Tuesday, April 5, 2016

Perils of Preparation in Acting Classic Plays

Contributed by Alyssa Simon

Stella Adler was known for telling her students that their talent lay in their choices. But what function do they serve in performing classical plays? How do you act a choice you made the first week of rehearsal and expect it to be alive on the stage?

Alyssa Simon in The Storm at the
August Strindberg Repertory Theatre
For the purpose of this post, I mainly mean physical choices: how we think a character may have carried him or herself during the War Of The Roses, in a Russian dacha or a middle class home in Norway near the turn of the century.

There are choices the actor must make to illuminate a character’s psychological motives. But in order to put them across to an audience, they too have to be physicalized, either vocally or with gesture.

How many classics have we watched where we see that everyone learned in rehearsal how one held their teacup or broadsword back in the day, but it doesn’t inform us about anything else?

Although it seems counter-intuitive, the trick may be to practice the fan signals, hat doffing, curtsying, etc. so many times that the audience doesn’t even really notice it. It’s just that world. The tension lies in what is at stake if someone breaks form.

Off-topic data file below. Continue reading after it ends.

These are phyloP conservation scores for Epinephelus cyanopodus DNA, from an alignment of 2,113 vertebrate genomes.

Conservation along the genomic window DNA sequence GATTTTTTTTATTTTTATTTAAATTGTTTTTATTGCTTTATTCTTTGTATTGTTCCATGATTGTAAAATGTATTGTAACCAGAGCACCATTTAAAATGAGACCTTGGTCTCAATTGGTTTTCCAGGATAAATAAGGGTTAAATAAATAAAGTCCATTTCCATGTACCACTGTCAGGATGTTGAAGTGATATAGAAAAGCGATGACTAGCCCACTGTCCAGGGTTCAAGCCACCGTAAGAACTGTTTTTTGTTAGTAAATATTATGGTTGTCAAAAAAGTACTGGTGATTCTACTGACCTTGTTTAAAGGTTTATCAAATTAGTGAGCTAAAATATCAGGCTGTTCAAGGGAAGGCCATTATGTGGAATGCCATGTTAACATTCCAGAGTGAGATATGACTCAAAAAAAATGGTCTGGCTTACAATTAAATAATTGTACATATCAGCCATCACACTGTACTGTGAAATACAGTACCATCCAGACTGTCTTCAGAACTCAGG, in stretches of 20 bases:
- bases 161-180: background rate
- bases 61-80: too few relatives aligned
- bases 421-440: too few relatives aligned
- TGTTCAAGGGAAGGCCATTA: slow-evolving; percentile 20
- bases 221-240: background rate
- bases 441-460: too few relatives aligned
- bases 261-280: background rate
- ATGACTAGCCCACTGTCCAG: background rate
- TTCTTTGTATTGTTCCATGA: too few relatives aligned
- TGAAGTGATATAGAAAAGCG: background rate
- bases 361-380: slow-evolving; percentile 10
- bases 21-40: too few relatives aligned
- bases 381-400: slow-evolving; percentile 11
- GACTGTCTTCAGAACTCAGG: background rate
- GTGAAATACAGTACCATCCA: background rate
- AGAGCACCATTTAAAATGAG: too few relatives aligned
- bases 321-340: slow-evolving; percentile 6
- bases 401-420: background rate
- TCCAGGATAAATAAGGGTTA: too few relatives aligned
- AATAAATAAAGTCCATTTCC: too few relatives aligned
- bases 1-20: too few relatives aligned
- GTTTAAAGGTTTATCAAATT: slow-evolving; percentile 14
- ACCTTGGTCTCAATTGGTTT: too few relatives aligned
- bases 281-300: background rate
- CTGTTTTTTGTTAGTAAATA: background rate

What would happen if one slurped their tea or slouched in their corset?

It’s not quite the equivalent of falling in love with the daughter of your family’s oldest enemies or slamming the door on your traditional marriage and children, but it’s knowing that doing so could be considered such a break with society, that the dramatic tension lies in the fear of doing it wrong, rather than executing a snuff dip perfectly.

In some modern adaptations of classic plays, directors do have queens lounge around on thrones and courtiers manspread to update what may seem dated and cliché. But I don’t think getting rid of mannerisms or ignoring them illuminates a text any more than a devotion to style.

The way people behaved in public and private, with their family and other people in the household, the way men and women acted with each other and how they treated children, all of that speaks to class, one’s place in society and how, by deliberately abiding the conventions of the day or being the one person who dares flout them, one is making active dramatic decisions all the time: in other words, a choice. 


Alyssa Simon is an award-winning theatre and film actor, who has performed modern works, classics, cabarets and musicals in the U.S., Argentina and the Caribbean. She was selected as A Person Of The Year by Martin Denton of nytheatre.com for her acting work and she is also a Master Mason at the Caffe Cino award-winning Brick Theatre. www.alyssasimon.com 

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